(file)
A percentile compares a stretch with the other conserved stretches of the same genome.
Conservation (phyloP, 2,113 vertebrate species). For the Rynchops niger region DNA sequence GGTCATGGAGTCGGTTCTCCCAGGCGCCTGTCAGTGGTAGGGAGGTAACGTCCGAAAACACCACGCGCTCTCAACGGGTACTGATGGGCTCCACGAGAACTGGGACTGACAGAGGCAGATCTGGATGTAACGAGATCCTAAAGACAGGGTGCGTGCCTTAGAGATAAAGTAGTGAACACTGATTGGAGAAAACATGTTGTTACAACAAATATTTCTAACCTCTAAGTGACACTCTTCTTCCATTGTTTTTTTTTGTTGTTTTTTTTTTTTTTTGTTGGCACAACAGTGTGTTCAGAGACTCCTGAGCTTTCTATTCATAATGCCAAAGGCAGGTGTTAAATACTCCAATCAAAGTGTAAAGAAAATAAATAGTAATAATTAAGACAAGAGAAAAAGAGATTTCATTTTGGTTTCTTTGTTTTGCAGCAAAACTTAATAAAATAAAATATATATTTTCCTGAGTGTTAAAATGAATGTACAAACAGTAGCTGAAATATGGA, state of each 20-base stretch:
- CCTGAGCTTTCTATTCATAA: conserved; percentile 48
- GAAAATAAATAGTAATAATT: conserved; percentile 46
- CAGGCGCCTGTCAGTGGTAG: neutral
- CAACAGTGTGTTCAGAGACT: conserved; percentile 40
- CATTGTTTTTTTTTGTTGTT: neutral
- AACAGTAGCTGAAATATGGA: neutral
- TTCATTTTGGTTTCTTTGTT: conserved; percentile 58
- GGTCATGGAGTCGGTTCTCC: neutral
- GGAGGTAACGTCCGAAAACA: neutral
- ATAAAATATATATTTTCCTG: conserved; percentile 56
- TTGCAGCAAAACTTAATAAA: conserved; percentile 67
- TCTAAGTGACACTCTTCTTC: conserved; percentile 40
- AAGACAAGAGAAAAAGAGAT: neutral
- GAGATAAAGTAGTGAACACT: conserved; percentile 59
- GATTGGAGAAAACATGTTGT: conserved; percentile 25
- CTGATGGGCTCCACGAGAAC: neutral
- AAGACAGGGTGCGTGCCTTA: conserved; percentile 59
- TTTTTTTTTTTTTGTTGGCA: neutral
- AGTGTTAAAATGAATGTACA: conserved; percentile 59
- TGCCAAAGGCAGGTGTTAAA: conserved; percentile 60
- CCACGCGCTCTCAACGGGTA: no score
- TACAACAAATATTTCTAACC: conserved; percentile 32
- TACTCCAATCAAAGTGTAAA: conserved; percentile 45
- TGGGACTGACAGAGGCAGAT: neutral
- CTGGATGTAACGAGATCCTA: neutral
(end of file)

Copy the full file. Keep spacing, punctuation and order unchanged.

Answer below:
A percentile compares a stretch with the other conserved stretches of the same genome.
Conservation (phyloP, 2,113 vertebrate species). For the Rynchops niger region DNA sequence GGTCATGGAGTCGGTTCTCCCAGGCGCCTGTCAGTGGTAGGGAGGTAACGTCCGAAAACACCACGCGCTCTCAACGGGTACTGATGGGCTCCACGAGAACTGGGACTGACAGAGGCAGATCTGGATGTAACGAGATCCTAAAGACAGGGTGCGTGCCTTAGAGATAAAGTAGTGAACACTGATTGGAGAAAACATGTTGTTACAACAAATATTTCTAACCTCTAAGTGACACTCTTCTTCCATTGTTTTTTTTTGTTGTTTTTTTTTTTTTTTGTTGGCACAACAGTGTGTTCAGAGACTCCTGAGCTTTCTATTCATAATGCCAAAGGCAGGTGTTAAATACTCCAATCAAAGTGTAAAGAAAATAAATAGTAATAATTAAGACAAGAGAAAAAGAGATTTCATTTTGGTTTCTTTGTTTTGCAGCAAAACTTAATAAAATAAAATATATATTTTCCTGAGTGTTAAAATGAATGTACAAACAGTAGCTGAAATATGGA, state of each 20-base stretch:
- CCTGAGCTTTCTATTCATAA: conserved; percentile 48
- GAAAATAAATAGTAATAATT: conserved; percentile 46
- CAGGCGCCTGTCAGTGGTAG: neutral
- CAACAGTGTGTTCAGAGACT: conserved; percentile 40
- CATTGTTTTTTTTTGTTGTT: neutral
- AACAGTAGCTGAAATATGGA: neutral
- TTCATTTTGGTTTCTTTGTT: conserved; percentile 58
- GGTCATGGAGTCGGTTCTCC: neutral
- GGAGGTAACGTCCGAAAACA: neutral
- ATAAAATATATATTTTCCTG: conserved; percentile 56
- TTGCAGCAAAACTTAATAAA: conserved; percentile 67
- TCTAAGTGACACTCTTCTTC: conserved; percentile 40
- AAGACAAGAGAAAAAGAGAT: neutral
- GAGATAAAGTAGTGAACACT: conserved; percentile 59
- GATTGGAGAAAACATGTTGT: conserved; percentile 25
- CTGATGGGCTCCACGAGAAC: neutral
- AAGACAGGGTGCGTGCCTTA: conserved; percentile 59
- TTTTTTTTTTTTTGTTGGCA: neutral
- AGTGTTAAAATGAATGTACA: conserved; percentile 59
- TGCCAAAGGCAGGTGTTAAA: conserved; percentile 60
- CCACGCGCTCTCAACGGGTA: no score
- TACAACAAATATTTCTAACC: conserved; percentile 32
- TACTCCAATCAAAGTGTAAA: conserved; percentile 45
- TGGGACTGACAGAGGCAGAT: neutral
- CTGGATGTAACGAGATCCTA: neutral